Marijuana and Cannabis News
The story of Trucker the pit bull would be weird under any circumstances. After all, he disappeared in Arkansas in June only to turn up almost four months later in Central City, Colorado. But the tale becomes that much stranger given the circumstances of his rescue: A Good Samaritan bought him from a homeless man who'd reportedly tried to trade him for pot.
Against the backdrop of a Colorado health department official formally recommending that almost all marijuana edibles be banned, the Children's Hospital of Colorado staged a weed-related Twitter chat this morning, with one of its focuses being how to talk pot with children under the age of ten. Among the pieces of advice the facility shared: If a child asks, "What is marijuana?," answer with something along the lines of ""It is a plant that people use to change how they feel. It can make people feel confused or fuzzy."
An image from the Children's Hospital of Colorado marijuana facts page. Additional pics and more below.
The Denver Police Department has done a good job of scaring people into thinking there will be a rash of regular pot users willing to spend ten bucks on a candy bar so that they can secretly dose a little kid while trick-or-treating on Halloween; see a DPD video below.
In fact, Denver cops have made such a big deal of such possibilities that cops around Omaha, Nebraska, have started warning residents there to beware of people handing out Colorado-made pot candy.
Andre Maestas, from Facebook.
The Maricopa County Attorney's Office (yes, that Maricopa County) is prosecuting a college student with a medical-marijuana card for felony possession of less than a gram of weed.
Andre Lee Juwaun Maestas, a 19-year-old Arizona State University student, could end up with a felony on his record, probation and stiff fines because of the March discovery of about .6 grams of marijuana and some smoking paraphernalia in his dorm room.
Minnesota Gov. Mark Dayton and a bud of marijuana that legal Minnesota patients will never be able to access.
In a press release sent our way by an MNGOP-affiliated source, the D.C.-based Marijuana Policy Project PAC pledges to make a maximum financial contribution of $4,000 to Jeff Johnson's gubernatorial campaign. But lest you think the nation's largest marijuana policy organization is some sort of surprisingly right-leaning group, the release also notes that the PAC plans to give a matching contribution to the Senate DFL PAC. Take that, DFL Gov. Mark Dayton!
The beef, of course, has to do with Dayton's initial reluctance to support any sort of medical marijuana bill during this year's legislative session. And though he did ultimately sign off on one, it didn't go as far as the legislation supported by Johnson and the DFL-controlled Senate.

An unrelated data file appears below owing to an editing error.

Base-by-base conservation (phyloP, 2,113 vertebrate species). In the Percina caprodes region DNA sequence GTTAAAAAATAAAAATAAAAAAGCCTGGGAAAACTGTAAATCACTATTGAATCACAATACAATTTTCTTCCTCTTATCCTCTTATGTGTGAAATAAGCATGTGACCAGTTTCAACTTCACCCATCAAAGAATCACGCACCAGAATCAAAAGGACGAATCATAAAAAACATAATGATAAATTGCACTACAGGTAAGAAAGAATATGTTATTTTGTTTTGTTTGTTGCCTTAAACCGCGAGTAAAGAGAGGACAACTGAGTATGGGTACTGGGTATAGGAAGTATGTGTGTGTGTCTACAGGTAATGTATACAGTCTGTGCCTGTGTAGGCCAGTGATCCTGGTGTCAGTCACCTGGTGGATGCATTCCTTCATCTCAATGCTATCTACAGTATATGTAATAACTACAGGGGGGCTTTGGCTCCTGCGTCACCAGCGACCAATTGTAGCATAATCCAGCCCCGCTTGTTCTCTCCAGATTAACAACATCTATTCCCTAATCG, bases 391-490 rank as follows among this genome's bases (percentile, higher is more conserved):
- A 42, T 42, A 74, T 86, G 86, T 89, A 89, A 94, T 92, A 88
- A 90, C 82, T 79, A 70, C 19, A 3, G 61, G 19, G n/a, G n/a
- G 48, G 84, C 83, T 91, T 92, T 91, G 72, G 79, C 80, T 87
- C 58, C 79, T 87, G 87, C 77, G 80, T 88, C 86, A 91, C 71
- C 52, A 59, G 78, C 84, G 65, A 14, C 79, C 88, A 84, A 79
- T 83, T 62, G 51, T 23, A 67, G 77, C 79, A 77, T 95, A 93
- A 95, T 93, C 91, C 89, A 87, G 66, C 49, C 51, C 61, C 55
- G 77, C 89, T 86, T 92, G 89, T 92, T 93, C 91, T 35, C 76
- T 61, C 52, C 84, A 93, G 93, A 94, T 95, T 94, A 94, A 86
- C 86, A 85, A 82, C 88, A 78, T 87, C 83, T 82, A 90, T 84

Proponents of prohibition often attempt to sandbag the issue of legal marijuana by pounding fear into the minds of the average citizen that any effort to loosen the nation's drug penalties will result in anarchist youth, overdose, and a complete top-sizing of civil society. However, the latest statistics from the Center on Juvenile and Criminal Justice finds that not only are these claims untrue, but laws that decriminalize and legalize marijuana might actually be the answer to sustaining a somewhat fruitful nation.
Medical-marijuana patients are still at risk for a DUI conviction simply for having trace amounts of THC in their bloodstreams, the state Court of Appeals confirmed on Tuesday.
In a 3-0 ruling with disclaimers by one judge, the court upheld the conviction of a Mesa man despite an apparent exception for such prosecutions in the voter-approved, 2010 medical-pot law.
Arizona, if you haven't heard, has a zero-tolerance law against drivers with marijuana metabolites in their veins, medical card or not. Our May 2013 feature article, "Riding High," covered how it was possible for patients or illegal cannabis users to be convicted for DUI even when impairment wasn't a factor, and even when the only metabolite found was carboxy-THC, a molecule known to be inactive.
The latest entry in our marijuana edibles video series arrives at a propitious moment: This week, a Colorado Department of Public Health and Environment official formally recommended that almost all such products be banned. Among the arguments against a change of this magnitude is the demand described by Incredibles owner and edibles working group member Bob Eschino, who says he's currently selling about 60,000 infused chocolate bars every month.
When 18-year-old Willi Adames was held by police in connection with a fatal shooting in June of 2008, he ostensibly waived his right to an attorney before giving a detailed, recorded statement implicating himself in the crime. But it was obvious from the start that Adames was in over his head.
Functionally illiterate, with what the court characterized as "low intelligence," Adames was confused, court records show, about the most basic aspects of the criminal investigation process.
Voice Media/Adria Fruitos.
Michael Mayo was on his way to get some new braids. He didn't know he would end up spending the next two decades in prison. Police were watching as Mayo, then in his early twenties, made his way through his north St. Louis neighborhood back in July 2001. And Mayo, a street-level drug dealer, decided to do a little business before getting his hair done. That's when police say they saw Mayo make a hand-to-hand transaction with somebody in the middle of the road. Without hesitation, the cops jumped out of an unmarked vehicle and placed Mayo in handcuffs.
On his person, police found roughly two grams of crack, a joint's worth of marijuana and $176 in cash. Mayo said the money was for the braids he was on his way to get, not profits from drug sales. Besides, what kind of legit drug dealer has only a couple grams of crack? Riverfront Times has more in their cover story this week.